This article has some good tips on how to improve viewer engagement for your live stream. While some of the article’s suggestions may not apply to you directly, a simple practice that most streamers can incorporate is to have your broadcast talent interact with the audience. Ask questions that viewers can respond to using a specific Twitter hashtag, for example. You can respond to user questions on air or directly on Twitter. Whatever approach you choose, the key is to make the audience feel connected to or part of the broadcast. The bottom line is it’s in your best interest to cultivate viewers who not only watch, but also interact with your content.

To get started tracking, check out Google Analytics, a useful data-gathering tool used by many of our clients. And if you have ideas about other metrics fellow live streamers should track, let us know!

Improve Your Live Stream By Improving Your Platform

If the data gathered from your live streaming metrics prompts you to improve your live stream, switching up your live streaming platform can help.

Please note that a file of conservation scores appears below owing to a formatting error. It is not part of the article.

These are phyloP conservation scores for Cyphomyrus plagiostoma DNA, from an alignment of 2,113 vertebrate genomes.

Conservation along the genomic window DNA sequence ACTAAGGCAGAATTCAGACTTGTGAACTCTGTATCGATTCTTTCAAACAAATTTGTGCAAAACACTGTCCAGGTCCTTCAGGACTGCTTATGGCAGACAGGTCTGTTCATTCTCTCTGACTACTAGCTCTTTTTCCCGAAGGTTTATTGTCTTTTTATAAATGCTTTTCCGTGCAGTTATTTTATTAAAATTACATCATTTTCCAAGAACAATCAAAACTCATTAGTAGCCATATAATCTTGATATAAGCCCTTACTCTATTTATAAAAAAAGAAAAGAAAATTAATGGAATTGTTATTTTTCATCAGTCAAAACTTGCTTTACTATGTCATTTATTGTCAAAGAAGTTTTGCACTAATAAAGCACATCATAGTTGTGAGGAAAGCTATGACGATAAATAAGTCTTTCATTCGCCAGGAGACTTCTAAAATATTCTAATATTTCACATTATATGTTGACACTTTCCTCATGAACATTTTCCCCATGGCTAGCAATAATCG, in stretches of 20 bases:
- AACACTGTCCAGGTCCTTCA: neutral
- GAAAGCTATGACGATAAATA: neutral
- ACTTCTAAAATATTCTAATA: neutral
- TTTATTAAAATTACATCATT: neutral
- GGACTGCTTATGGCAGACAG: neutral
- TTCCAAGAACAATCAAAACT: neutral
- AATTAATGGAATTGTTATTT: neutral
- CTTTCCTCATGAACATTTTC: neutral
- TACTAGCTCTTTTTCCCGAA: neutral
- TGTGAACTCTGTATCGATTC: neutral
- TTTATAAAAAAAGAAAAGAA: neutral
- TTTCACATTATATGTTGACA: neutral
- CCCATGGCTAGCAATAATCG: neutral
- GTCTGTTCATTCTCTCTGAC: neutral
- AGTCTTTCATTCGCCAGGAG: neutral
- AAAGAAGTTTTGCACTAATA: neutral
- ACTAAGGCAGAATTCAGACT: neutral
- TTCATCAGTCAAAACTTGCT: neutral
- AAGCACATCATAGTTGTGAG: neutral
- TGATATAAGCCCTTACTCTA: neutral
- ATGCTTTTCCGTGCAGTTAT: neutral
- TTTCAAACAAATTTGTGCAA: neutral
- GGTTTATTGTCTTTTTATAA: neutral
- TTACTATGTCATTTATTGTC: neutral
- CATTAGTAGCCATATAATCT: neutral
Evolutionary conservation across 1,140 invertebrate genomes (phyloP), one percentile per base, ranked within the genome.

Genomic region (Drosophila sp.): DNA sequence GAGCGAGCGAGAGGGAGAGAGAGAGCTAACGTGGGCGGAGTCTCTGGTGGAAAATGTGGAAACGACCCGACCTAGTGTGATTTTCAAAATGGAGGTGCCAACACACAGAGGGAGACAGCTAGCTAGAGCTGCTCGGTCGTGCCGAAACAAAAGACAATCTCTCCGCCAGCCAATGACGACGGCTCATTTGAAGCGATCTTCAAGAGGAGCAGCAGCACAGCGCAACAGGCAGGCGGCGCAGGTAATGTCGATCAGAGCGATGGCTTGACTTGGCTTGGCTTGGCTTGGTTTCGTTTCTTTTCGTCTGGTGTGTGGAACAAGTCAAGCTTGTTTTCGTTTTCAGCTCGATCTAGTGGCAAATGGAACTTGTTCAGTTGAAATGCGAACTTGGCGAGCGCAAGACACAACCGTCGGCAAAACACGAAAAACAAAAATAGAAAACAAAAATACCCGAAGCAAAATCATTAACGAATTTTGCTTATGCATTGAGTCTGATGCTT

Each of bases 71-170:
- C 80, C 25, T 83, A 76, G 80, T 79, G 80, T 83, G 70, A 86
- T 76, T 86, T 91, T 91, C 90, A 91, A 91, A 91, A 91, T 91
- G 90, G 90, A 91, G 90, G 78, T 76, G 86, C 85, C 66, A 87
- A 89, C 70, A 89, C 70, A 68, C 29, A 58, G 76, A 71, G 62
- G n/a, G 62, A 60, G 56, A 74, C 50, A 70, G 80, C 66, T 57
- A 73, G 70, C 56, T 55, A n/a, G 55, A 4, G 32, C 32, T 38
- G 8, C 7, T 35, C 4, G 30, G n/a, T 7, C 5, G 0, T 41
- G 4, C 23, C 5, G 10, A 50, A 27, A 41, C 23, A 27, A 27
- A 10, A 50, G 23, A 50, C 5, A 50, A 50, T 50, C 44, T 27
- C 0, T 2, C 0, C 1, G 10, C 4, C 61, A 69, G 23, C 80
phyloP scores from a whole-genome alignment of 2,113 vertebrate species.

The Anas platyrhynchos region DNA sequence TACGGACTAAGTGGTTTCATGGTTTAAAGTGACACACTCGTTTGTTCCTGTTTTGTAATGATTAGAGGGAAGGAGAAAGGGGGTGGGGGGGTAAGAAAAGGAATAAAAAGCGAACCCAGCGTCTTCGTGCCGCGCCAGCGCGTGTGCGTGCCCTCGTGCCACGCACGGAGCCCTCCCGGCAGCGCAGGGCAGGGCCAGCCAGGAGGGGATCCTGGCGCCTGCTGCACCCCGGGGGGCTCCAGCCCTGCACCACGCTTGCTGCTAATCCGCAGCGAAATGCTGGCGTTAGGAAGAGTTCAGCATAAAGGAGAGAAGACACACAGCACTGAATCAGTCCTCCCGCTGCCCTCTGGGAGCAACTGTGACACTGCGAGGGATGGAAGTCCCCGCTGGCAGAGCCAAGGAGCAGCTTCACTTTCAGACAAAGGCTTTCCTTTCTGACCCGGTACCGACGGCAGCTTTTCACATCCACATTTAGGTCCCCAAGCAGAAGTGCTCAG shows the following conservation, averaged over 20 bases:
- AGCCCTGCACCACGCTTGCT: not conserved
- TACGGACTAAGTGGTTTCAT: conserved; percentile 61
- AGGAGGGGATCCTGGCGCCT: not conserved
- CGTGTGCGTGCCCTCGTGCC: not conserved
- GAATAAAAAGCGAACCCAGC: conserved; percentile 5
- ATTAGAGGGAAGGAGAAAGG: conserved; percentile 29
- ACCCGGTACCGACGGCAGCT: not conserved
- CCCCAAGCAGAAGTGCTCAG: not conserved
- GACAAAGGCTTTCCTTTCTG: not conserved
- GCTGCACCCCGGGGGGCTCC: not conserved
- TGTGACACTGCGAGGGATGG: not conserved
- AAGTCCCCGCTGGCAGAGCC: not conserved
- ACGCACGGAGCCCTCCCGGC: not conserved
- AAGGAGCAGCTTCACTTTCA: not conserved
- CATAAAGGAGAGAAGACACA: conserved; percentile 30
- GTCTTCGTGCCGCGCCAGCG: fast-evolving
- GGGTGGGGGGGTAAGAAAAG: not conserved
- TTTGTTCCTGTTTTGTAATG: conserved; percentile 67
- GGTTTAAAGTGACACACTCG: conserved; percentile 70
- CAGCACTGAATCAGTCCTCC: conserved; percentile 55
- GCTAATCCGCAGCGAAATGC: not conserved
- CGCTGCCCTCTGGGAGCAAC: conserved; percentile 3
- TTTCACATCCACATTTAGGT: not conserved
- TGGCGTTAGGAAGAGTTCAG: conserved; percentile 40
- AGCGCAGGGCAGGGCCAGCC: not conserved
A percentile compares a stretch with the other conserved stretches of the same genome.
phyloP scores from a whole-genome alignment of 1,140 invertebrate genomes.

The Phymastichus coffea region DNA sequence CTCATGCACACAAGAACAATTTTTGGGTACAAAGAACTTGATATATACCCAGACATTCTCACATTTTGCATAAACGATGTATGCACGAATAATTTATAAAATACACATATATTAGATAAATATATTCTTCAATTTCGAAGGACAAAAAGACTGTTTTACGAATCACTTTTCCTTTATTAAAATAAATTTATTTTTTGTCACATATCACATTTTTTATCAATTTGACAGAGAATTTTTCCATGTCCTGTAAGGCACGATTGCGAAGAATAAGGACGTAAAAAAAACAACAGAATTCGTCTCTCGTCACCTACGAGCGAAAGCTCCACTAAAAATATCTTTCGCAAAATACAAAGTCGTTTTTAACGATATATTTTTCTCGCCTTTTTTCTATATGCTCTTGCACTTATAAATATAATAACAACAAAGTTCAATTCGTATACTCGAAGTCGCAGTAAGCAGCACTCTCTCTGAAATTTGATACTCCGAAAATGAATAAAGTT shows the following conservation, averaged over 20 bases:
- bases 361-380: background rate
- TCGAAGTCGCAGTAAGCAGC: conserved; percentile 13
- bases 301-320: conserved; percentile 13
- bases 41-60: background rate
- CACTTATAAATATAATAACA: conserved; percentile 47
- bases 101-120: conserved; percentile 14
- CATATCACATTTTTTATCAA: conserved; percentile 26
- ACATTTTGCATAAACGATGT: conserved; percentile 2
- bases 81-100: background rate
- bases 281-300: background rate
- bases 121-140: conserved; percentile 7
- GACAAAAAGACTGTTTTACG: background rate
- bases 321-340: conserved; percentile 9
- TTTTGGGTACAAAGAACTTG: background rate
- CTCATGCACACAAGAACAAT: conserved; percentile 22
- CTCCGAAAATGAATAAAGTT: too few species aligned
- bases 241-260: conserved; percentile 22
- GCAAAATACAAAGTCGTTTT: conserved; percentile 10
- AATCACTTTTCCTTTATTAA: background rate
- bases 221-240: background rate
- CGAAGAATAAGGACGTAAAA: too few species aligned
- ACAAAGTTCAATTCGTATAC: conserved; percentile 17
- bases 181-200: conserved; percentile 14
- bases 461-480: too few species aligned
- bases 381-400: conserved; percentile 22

With Stretch, you’ll get a custom-designed viewing portal, advanced live stream viewing features (like monetization options, instant highlights, and live data feeds), and best-in-class technical and viewer support. On top of all that, you’ll get expert advice on how you can improve your live stream to reach your organization’s goals. Interested in learning more? Chat with us!


Northwoods League: Why We Started Pay Per View Live Streaming

Northwoods League - Stretch Internet

Thinking about transitioning from a free-to-view live stream to pay-per-view streaming (PPV)? You’re not the only one—lots of organizations are making the switch.

The Northwoods League, the largest organized baseball league in the world (and a Stretch client) switched to PPV nearly seven years ago. And according to Glen Showalter, VP of Operations, they’ve never looked back. We talked with Glen recently about the League’s PPV experience and why they decided to switch to a paid live streaming model in the first place. (For more background on how the Northwoods League manages its complex live streaming operation, check out this article.)

Northwoods League: The Decision To Switch To PPV Streaming

The Northwoods League has been around for almost 25 years, but didn’t begin live streaming its games until about 10 years ago. At that time, the League started broadcasting on a no-cost platform.